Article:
School board members to be compensated for their service for the first time is up for serious consideration. There is a proposal that is working its way through the General Assembly. It that would allow school board members to be compensated for their service for the first time.
School Board Members and Rate of Compensation
Sponsored by state representative Steven Woodrow of Denver and state senator Brittany Pettersen of Lakewood, the bill, both Democrats, doesn’t set the rate of compensation. Moreover, school boards could in fact vote on a compensation rate that would go into play after the next school board election.
Proposal has Great Benefits including Making Service More Accessible to the Population
The station teachers union and supporters of the proposal including the Colorado Education Association said it will make school board service more accessible. That is to people of many backgrounds. It would include working-class people of color who make up more of the Colorado students.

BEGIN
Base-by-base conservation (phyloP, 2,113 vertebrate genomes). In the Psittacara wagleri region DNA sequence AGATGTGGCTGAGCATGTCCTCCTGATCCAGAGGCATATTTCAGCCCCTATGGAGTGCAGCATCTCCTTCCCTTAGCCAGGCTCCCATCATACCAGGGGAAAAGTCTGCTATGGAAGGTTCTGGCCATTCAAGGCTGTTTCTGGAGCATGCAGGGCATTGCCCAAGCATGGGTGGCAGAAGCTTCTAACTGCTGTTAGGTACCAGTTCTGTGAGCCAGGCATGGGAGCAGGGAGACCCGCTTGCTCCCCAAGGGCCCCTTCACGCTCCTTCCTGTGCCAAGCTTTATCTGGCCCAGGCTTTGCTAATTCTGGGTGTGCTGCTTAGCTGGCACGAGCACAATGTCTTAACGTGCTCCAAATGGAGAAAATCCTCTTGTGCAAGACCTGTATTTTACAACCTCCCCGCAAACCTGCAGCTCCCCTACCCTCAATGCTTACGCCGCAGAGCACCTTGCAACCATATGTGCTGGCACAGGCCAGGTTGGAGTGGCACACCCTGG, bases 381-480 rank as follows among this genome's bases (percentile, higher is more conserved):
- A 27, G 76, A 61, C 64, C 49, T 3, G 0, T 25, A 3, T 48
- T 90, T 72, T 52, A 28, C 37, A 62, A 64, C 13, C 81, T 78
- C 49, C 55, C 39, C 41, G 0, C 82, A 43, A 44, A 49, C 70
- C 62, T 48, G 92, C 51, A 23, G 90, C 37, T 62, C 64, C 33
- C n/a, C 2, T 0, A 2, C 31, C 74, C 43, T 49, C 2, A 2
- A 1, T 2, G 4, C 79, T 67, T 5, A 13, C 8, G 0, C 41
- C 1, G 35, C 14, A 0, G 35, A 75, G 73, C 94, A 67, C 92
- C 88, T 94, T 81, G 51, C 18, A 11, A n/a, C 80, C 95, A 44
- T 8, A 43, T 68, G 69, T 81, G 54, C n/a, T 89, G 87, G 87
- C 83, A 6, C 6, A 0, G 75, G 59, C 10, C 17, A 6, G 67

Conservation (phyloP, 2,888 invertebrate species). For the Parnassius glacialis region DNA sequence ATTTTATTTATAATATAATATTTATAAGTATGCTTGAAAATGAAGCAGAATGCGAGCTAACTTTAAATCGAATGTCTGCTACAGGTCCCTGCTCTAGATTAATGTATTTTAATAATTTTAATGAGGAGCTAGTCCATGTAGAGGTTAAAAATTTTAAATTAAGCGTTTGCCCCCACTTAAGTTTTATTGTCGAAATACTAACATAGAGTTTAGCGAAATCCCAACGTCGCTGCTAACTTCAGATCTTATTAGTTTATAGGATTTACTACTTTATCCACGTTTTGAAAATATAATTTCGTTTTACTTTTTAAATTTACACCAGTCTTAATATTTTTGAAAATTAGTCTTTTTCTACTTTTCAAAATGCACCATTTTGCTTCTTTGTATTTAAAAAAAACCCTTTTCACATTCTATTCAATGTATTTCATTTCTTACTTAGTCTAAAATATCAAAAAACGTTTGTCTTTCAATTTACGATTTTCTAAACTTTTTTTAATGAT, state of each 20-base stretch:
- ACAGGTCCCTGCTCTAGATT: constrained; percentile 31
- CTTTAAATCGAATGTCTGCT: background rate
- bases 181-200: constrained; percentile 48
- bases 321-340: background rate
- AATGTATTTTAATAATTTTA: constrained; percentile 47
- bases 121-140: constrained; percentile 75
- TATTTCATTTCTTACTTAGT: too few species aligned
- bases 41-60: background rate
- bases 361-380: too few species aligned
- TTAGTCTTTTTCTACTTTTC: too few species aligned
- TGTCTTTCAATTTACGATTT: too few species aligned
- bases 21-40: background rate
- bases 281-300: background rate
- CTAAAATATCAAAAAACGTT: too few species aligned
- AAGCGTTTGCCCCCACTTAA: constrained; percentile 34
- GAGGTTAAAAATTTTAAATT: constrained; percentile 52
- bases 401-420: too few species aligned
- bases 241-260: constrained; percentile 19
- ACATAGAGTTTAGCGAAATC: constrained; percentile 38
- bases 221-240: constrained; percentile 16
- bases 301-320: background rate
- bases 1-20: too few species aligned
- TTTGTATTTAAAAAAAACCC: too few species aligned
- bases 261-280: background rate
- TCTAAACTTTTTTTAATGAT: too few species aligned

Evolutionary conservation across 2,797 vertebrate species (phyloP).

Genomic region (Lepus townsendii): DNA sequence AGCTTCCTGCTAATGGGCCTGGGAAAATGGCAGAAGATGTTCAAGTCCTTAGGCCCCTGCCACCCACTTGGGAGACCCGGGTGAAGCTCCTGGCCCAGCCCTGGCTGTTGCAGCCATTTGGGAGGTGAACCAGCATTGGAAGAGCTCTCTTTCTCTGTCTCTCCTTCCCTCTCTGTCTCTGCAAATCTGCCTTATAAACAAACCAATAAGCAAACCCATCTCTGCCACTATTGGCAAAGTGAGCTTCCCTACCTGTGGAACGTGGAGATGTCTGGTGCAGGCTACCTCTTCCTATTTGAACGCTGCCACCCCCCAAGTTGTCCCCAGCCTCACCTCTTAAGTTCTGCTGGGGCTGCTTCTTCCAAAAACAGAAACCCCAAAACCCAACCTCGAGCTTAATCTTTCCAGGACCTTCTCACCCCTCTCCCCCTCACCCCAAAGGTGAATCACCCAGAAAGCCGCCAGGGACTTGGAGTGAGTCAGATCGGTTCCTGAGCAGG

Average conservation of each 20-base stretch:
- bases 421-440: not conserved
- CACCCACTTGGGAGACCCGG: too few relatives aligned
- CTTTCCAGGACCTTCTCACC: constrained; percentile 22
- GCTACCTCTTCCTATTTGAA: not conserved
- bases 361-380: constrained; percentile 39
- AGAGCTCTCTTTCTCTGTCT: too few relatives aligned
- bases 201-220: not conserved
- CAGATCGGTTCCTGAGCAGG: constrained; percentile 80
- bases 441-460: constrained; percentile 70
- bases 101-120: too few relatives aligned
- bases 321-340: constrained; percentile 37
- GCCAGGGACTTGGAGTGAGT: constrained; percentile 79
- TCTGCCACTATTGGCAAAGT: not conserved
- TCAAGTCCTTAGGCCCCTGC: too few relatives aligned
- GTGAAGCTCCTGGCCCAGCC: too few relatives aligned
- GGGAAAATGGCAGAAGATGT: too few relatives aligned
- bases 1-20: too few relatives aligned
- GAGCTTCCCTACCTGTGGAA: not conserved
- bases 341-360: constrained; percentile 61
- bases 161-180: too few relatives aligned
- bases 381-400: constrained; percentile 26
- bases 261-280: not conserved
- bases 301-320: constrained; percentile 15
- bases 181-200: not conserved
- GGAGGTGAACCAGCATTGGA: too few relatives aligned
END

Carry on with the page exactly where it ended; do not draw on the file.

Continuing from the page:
School Board: Demands of Potential Job Would Take Away Time from Paying Job
Many hours of work outside of meetings and can force members to scale back their paying jobs. This is in reference to serving on a school board. District employees would have to quit their jobs who run for and win -board sets.
Addressing the Problem of Pay
“Engaged in the community when we talk to people are they. Those who interact with the community and have relationships with them. They could do a great job. In fact, they get asked “why don’t you run? and the answer is, simply, “I can’t afford it. Then, say, I can’t afford to work for free. We are trying to address that problem,” Woodrow told fellow lawmakers.
Naysayers are Even Against Small Amounts of Money to Pay to the School Board Members
Spending even modest amounts to pay school board members is a no-no. Opponents said Colorado’s unfunded schools should not do that. There is not enough public scrutiny toward most school board members. Would voters want them accountable for pay decisions? Supposedly not.
Anticipating Potential Voter Reaction
“Is there self-interest or self-dealing going on for a pay raise. Are there clear instances of people assume they will be reelected,” said state Representative Colin Larson, a Littleton Republican. “Instead, would it be a better idea to forward that decision onto the voters?”